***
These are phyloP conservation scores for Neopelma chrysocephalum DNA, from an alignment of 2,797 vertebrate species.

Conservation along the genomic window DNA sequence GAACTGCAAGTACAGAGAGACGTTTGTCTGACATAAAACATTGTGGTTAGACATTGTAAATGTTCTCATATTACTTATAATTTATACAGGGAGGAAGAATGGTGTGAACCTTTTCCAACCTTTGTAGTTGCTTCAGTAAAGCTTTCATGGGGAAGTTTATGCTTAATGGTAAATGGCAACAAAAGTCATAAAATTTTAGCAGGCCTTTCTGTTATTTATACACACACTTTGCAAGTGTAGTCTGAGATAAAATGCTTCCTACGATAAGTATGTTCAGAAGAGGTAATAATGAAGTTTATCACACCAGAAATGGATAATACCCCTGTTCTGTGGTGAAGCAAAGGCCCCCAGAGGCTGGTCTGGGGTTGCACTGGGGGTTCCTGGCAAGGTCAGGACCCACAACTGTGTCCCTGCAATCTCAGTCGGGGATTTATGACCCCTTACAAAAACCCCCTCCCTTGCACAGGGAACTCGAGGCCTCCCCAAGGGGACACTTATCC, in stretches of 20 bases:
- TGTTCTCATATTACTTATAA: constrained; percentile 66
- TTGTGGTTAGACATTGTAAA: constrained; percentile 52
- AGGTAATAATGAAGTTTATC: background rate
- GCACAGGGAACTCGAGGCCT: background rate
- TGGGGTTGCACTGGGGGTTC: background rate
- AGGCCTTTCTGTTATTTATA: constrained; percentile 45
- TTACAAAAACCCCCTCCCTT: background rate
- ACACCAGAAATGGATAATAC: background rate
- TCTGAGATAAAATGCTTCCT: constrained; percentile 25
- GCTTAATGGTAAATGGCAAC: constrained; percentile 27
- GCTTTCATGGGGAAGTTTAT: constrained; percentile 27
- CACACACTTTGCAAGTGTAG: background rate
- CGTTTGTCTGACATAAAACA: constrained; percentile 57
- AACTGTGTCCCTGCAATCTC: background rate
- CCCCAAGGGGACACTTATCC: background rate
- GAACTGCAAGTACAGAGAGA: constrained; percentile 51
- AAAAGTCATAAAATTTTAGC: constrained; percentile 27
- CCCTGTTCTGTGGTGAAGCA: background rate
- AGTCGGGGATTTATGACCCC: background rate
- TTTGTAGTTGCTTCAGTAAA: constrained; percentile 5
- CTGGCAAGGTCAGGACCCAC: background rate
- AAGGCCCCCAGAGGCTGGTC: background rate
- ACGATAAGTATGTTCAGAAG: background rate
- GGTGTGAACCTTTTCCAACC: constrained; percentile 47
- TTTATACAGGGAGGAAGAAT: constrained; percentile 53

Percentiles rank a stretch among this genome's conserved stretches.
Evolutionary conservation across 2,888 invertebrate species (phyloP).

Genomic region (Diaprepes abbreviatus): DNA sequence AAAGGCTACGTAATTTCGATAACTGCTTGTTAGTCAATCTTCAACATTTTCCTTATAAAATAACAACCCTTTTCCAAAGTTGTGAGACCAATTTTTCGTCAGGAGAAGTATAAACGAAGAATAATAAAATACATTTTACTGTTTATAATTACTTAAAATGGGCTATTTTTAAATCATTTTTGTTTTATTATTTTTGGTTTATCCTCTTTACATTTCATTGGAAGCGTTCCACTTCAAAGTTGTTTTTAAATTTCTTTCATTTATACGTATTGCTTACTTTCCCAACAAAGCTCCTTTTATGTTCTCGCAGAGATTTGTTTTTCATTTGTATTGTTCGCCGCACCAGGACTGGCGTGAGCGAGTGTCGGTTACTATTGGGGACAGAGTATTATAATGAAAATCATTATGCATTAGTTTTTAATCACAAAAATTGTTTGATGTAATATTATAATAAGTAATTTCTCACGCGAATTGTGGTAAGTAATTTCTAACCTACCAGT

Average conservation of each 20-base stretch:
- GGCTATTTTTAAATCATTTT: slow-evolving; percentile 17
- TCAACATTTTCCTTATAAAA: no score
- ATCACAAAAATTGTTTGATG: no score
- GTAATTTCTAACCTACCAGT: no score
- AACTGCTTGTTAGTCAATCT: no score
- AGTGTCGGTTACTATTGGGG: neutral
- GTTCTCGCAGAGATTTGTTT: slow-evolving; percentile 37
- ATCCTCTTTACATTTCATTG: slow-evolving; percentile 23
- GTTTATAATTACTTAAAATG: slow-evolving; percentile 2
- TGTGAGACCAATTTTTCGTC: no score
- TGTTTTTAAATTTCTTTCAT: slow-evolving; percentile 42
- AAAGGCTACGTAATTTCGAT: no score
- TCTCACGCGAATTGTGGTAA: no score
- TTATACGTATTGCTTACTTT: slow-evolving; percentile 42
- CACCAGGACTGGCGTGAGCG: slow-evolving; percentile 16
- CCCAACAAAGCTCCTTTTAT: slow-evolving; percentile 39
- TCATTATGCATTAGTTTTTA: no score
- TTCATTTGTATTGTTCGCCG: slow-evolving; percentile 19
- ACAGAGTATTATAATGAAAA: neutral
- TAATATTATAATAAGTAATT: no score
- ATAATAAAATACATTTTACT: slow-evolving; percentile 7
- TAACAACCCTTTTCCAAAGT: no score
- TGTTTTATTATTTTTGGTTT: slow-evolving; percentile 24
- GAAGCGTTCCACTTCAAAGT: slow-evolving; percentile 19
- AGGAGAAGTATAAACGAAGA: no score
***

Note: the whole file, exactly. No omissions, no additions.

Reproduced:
These are phyloP conservation scores for Neopelma chrysocephalum DNA, from an alignment of 2,797 vertebrate species.

Conservation along the genomic window DNA sequence GAACTGCAAGTACAGAGAGACGTTTGTCTGACATAAAACATTGTGGTTAGACATTGTAAATGTTCTCATATTACTTATAATTTATACAGGGAGGAAGAATGGTGTGAACCTTTTCCAACCTTTGTAGTTGCTTCAGTAAAGCTTTCATGGGGAAGTTTATGCTTAATGGTAAATGGCAACAAAAGTCATAAAATTTTAGCAGGCCTTTCTGTTATTTATACACACACTTTGCAAGTGTAGTCTGAGATAAAATGCTTCCTACGATAAGTATGTTCAGAAGAGGTAATAATGAAGTTTATCACACCAGAAATGGATAATACCCCTGTTCTGTGGTGAAGCAAAGGCCCCCAGAGGCTGGTCTGGGGTTGCACTGGGGGTTCCTGGCAAGGTCAGGACCCACAACTGTGTCCCTGCAATCTCAGTCGGGGATTTATGACCCCTTACAAAAACCCCCTCCCTTGCACAGGGAACTCGAGGCCTCCCCAAGGGGACACTTATCC, in stretches of 20 bases:
- TGTTCTCATATTACTTATAA: constrained; percentile 66
- TTGTGGTTAGACATTGTAAA: constrained; percentile 52
- AGGTAATAATGAAGTTTATC: background rate
- GCACAGGGAACTCGAGGCCT: background rate
- TGGGGTTGCACTGGGGGTTC: background rate
- AGGCCTTTCTGTTATTTATA: constrained; percentile 45
- TTACAAAAACCCCCTCCCTT: background rate
- ACACCAGAAATGGATAATAC: background rate
- TCTGAGATAAAATGCTTCCT: constrained; percentile 25
- GCTTAATGGTAAATGGCAAC: constrained; percentile 27
- GCTTTCATGGGGAAGTTTAT: constrained; percentile 27
- CACACACTTTGCAAGTGTAG: background rate
- CGTTTGTCTGACATAAAACA: constrained; percentile 57
- AACTGTGTCCCTGCAATCTC: background rate
- CCCCAAGGGGACACTTATCC: background rate
- GAACTGCAAGTACAGAGAGA: constrained; percentile 51
- AAAAGTCATAAAATTTTAGC: constrained; percentile 27
- CCCTGTTCTGTGGTGAAGCA: background rate
- AGTCGGGGATTTATGACCCC: background rate
- TTTGTAGTTGCTTCAGTAAA: constrained; percentile 5
- CTGGCAAGGTCAGGACCCAC: background rate
- AAGGCCCCCAGAGGCTGGTC: background rate
- ACGATAAGTATGTTCAGAAG: background rate
- GGTGTGAACCTTTTCCAACC: constrained; percentile 47
- TTTATACAGGGAGGAAGAAT: constrained; percentile 53

Percentiles rank a stretch among this genome's conserved stretches.
Evolutionary conservation across 2,888 invertebrate species (phyloP).

Genomic region (Diaprepes abbreviatus): DNA sequence AAAGGCTACGTAATTTCGATAACTGCTTGTTAGTCAATCTTCAACATTTTCCTTATAAAATAACAACCCTTTTCCAAAGTTGTGAGACCAATTTTTCGTCAGGAGAAGTATAAACGAAGAATAATAAAATACATTTTACTGTTTATAATTACTTAAAATGGGCTATTTTTAAATCATTTTTGTTTTATTATTTTTGGTTTATCCTCTTTACATTTCATTGGAAGCGTTCCACTTCAAAGTTGTTTTTAAATTTCTTTCATTTATACGTATTGCTTACTTTCCCAACAAAGCTCCTTTTATGTTCTCGCAGAGATTTGTTTTTCATTTGTATTGTTCGCCGCACCAGGACTGGCGTGAGCGAGTGTCGGTTACTATTGGGGACAGAGTATTATAATGAAAATCATTATGCATTAGTTTTTAATCACAAAAATTGTTTGATGTAATATTATAATAAGTAATTTCTCACGCGAATTGTGGTAAGTAATTTCTAACCTACCAGT

Average conservation of each 20-base stretch:
- GGCTATTTTTAAATCATTTT: slow-evolving; percentile 17
- TCAACATTTTCCTTATAAAA: no score
- ATCACAAAAATTGTTTGATG: no score
- GTAATTTCTAACCTACCAGT: no score
- AACTGCTTGTTAGTCAATCT: no score
- AGTGTCGGTTACTATTGGGG: neutral
- GTTCTCGCAGAGATTTGTTT: slow-evolving; percentile 37
- ATCCTCTTTACATTTCATTG: slow-evolving; percentile 23
- GTTTATAATTACTTAAAATG: slow-evolving; percentile 2
- TGTGAGACCAATTTTTCGTC: no score
- TGTTTTTAAATTTCTTTCAT: slow-evolving; percentile 42
- AAAGGCTACGTAATTTCGAT: no score
- TCTCACGCGAATTGTGGTAA: no score
- TTATACGTATTGCTTACTTT: slow-evolving; percentile 42
- CACCAGGACTGGCGTGAGCG: slow-evolving; percentile 16
- CCCAACAAAGCTCCTTTTAT: slow-evolving; percentile 39
- TCATTATGCATTAGTTTTTA: no score
- TTCATTTGTATTGTTCGCCG: slow-evolving; percentile 19
- ACAGAGTATTATAATGAAAA: neutral
- TAATATTATAATAAGTAATT: no score
- ATAATAAAATACATTTTACT: slow-evolving; percentile 7
- TAACAACCCTTTTCCAAAGT: no score
- TGTTTTATTATTTTTGGTTT: slow-evolving; percentile 24
- GAAGCGTTCCACTTCAAAGT: slow-evolving; percentile 19
- AGGAGAAGTATAAACGAAGA: no score